Both are little books, only roughly four by six inches, but they pack a big dose of laughs. Just to be clear, there is a bit of “potty” (well, litterbox) humor and referenced to being neutered, so the reader range is probably mature middle grade to young adult.

The illustrations are pen and ink cartoons with watercolor, in keeping with the light tone of the books.

Example of text:

What I do
Ce Que Je Fais

I meow
Je miaule

I purr
Je ronronne

I sleep
Je dors

If you own cats, you know about that last one. 🙂

French for Cats works as a fun introduction to vocabulary for beginners and a brush up for more advanced speakers. Advanced French for Exceptional Cats even has a mini-session in grammar.

To get you in the mood, here is a video of another French cat, Henrí. Although the humor of the video is more subtle than the books, it still makes me laugh out loud. Look for videos like this one to hear French being spoken.

Although the first editions were printed in the 1990’s, the books were bestsellers and were reprinted, so it shouldn’t be too difficult to find a copy.

French for Cats: All the French Your Cat Will Ever Need by Henry Beard, John Boswell and illustrated by Gary Zamchick

Hardcover: 96 pages
Publisher: Villard; 1 edition (October 8, 1991)
Language: English
ISBN-10: 067940676X
ISBN-13: 978-0679406761

Advanced French for Exceptional Cats:  Sophisticated French for a Cat as Smart as Yours by Henry Beard and illustrated by Gary Zamchick

Publisher: Villard; First Edition 2nd edition (October 27, 1992)
Language: English
ISBN-10: 0679417648
ISBN-13: 978-0679417644

Asterix the Gaul

Time for another humorous series of books that have been entertaining (and secretly educating) people for decades. 

I was first introduced Asterix the Gaul by Rene Goscinny and illustrated by Albert Uderzo in my high school Latin class many years ago. The text had been translated from the original French into Latin. Does that sound dry? A book about Gauls from Roman times written in Latin? Wrong! My classmates and I loved the spunky cartoon characters so much, we would spend hours trying to figure out what each was saying. I’m sure all my success in Latin is due to the foresight of our teacher to provide us with Asterix books.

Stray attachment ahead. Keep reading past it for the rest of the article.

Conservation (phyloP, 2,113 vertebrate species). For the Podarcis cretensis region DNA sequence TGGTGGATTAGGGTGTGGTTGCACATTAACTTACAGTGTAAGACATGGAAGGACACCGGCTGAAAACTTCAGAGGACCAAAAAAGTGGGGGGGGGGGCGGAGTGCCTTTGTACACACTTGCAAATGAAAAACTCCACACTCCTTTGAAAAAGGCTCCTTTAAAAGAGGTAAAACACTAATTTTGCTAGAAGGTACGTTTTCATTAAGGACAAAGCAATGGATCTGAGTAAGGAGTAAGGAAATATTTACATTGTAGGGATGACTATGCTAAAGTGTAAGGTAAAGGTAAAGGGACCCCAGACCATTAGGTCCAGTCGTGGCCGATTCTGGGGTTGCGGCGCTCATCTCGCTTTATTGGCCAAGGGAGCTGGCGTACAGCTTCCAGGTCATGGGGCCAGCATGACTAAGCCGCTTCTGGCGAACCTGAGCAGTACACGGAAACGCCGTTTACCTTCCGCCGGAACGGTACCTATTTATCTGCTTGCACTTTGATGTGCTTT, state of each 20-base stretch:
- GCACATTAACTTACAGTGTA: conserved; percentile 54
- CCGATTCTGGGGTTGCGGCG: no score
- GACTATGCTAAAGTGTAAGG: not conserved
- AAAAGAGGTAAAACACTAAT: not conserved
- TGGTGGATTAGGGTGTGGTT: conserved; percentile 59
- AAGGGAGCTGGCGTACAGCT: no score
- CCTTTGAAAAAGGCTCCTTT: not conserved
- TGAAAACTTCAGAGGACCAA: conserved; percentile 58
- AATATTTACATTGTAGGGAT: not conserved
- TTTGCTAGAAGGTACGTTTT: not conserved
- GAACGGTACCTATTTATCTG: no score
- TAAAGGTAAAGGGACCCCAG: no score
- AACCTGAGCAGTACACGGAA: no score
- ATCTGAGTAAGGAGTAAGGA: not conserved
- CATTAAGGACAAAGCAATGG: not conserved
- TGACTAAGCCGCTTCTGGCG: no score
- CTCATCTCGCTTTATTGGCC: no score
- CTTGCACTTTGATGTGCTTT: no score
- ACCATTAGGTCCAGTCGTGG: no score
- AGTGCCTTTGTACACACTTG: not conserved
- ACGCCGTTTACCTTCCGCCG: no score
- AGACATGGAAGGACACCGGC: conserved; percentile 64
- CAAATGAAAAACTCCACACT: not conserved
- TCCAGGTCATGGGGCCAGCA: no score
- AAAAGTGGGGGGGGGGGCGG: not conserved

Several years ago, I stumbled on an English version. It turns out that there is a whole series featuring Asterix and Orion publishers has been re-releasing the books. I immediately bought several for my then elementary-school-age son. He loved them, too. In fact he went in costume as Asterix the Gaul on Halloween, and was bitterly disappointed when everyone thought he was a Viking.

What’s to love:

  • Incredibly clever word play and side-splitting puns
  • A humorous overview of history and geography during Roman times
  • Sly references to classics, films and famous pieces of artwork

What a few parents may not love:

  • Cartoon violence in the form of fighting

Most of the violence is the direct result of the conflict between the Gauls and the Romans, which is historically appropriate. To me, it seems so over-the-top slapstick that it is not objectionable, but I did want to mention it for those that are sensitive to such things.

You can get somewhat of a feel for the flavor in the film version. (The books are better. They don’t have the dated feel.)

Although listed as for ages 9-12, the Asterix books are really for all ages. Our local library files them in young adult or sometimes in graphic books. If your child is learning a language or you want to brush up on the language you took in high school, you might consider the French or Latin versions as well.

Reading level: Ages 9-12
Publisher: Orion (September 1, 2004)
Language: English
ISBN-10: 0752866052
ISBN-13: 978-0752866055

Asterix the Gaul is the first in the series.

A selection from the Asterix series in English

A selection from the Asterix series in French

A selection from The Asterix series in Latin